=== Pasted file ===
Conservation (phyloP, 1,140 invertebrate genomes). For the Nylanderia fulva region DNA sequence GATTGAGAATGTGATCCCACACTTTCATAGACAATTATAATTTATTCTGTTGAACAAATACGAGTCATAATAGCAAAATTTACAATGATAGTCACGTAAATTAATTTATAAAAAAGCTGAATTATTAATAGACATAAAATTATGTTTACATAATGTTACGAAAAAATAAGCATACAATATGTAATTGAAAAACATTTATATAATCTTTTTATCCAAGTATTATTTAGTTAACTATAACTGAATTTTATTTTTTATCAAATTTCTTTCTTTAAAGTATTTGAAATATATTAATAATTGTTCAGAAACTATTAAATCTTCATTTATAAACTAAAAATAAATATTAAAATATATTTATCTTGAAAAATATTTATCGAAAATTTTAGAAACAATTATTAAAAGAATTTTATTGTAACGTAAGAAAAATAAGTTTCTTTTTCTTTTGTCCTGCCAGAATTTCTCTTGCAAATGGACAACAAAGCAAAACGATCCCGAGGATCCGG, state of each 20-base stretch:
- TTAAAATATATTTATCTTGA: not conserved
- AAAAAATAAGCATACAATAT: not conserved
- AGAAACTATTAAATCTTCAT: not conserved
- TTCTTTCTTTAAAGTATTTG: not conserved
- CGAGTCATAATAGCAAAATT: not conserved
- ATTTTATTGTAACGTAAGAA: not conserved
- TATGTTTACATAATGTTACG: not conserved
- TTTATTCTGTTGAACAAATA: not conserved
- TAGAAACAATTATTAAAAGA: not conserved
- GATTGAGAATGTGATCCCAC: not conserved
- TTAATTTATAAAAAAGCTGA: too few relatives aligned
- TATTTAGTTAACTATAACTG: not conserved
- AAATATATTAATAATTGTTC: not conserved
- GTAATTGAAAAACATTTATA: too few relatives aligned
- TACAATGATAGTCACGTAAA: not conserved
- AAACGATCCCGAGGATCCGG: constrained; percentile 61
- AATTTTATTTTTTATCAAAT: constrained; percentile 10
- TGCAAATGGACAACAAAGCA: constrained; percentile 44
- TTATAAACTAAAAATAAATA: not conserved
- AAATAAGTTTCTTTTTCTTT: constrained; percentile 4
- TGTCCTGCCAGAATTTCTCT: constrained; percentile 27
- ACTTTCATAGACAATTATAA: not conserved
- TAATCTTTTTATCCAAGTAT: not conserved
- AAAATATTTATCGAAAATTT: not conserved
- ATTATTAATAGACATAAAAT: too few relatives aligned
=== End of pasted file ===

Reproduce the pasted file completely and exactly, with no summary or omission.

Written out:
Conservation (phyloP, 1,140 invertebrate genomes). For the Nylanderia fulva region DNA sequence GATTGAGAATGTGATCCCACACTTTCATAGACAATTATAATTTATTCTGTTGAACAAATACGAGTCATAATAGCAAAATTTACAATGATAGTCACGTAAATTAATTTATAAAAAAGCTGAATTATTAATAGACATAAAATTATGTTTACATAATGTTACGAAAAAATAAGCATACAATATGTAATTGAAAAACATTTATATAATCTTTTTATCCAAGTATTATTTAGTTAACTATAACTGAATTTTATTTTTTATCAAATTTCTTTCTTTAAAGTATTTGAAATATATTAATAATTGTTCAGAAACTATTAAATCTTCATTTATAAACTAAAAATAAATATTAAAATATATTTATCTTGAAAAATATTTATCGAAAATTTTAGAAACAATTATTAAAAGAATTTTATTGTAACGTAAGAAAAATAAGTTTCTTTTTCTTTTGTCCTGCCAGAATTTCTCTTGCAAATGGACAACAAAGCAAAACGATCCCGAGGATCCGG, state of each 20-base stretch:
- TTAAAATATATTTATCTTGA: not conserved
- AAAAAATAAGCATACAATAT: not conserved
- AGAAACTATTAAATCTTCAT: not conserved
- TTCTTTCTTTAAAGTATTTG: not conserved
- CGAGTCATAATAGCAAAATT: not conserved
- ATTTTATTGTAACGTAAGAA: not conserved
- TATGTTTACATAATGTTACG: not conserved
- TTTATTCTGTTGAACAAATA: not conserved
- TAGAAACAATTATTAAAAGA: not conserved
- GATTGAGAATGTGATCCCAC: not conserved
- TTAATTTATAAAAAAGCTGA: too few relatives aligned
- TATTTAGTTAACTATAACTG: not conserved
- AAATATATTAATAATTGTTC: not conserved
- GTAATTGAAAAACATTTATA: too few relatives aligned
- TACAATGATAGTCACGTAAA: not conserved
- AAACGATCCCGAGGATCCGG: constrained; percentile 61
- AATTTTATTTTTTATCAAAT: constrained; percentile 10
- TGCAAATGGACAACAAAGCA: constrained; percentile 44
- TTATAAACTAAAAATAAATA: not conserved
- AAATAAGTTTCTTTTTCTTT: constrained; percentile 4
- TGTCCTGCCAGAATTTCTCT: constrained; percentile 27
- ACTTTCATAGACAATTATAA: not conserved
- TAATCTTTTTATCCAAGTAT: not conserved
- AAAATATTTATCGAAAATTT: not conserved
- ATTATTAATAGACATAAAAT: too few relatives aligned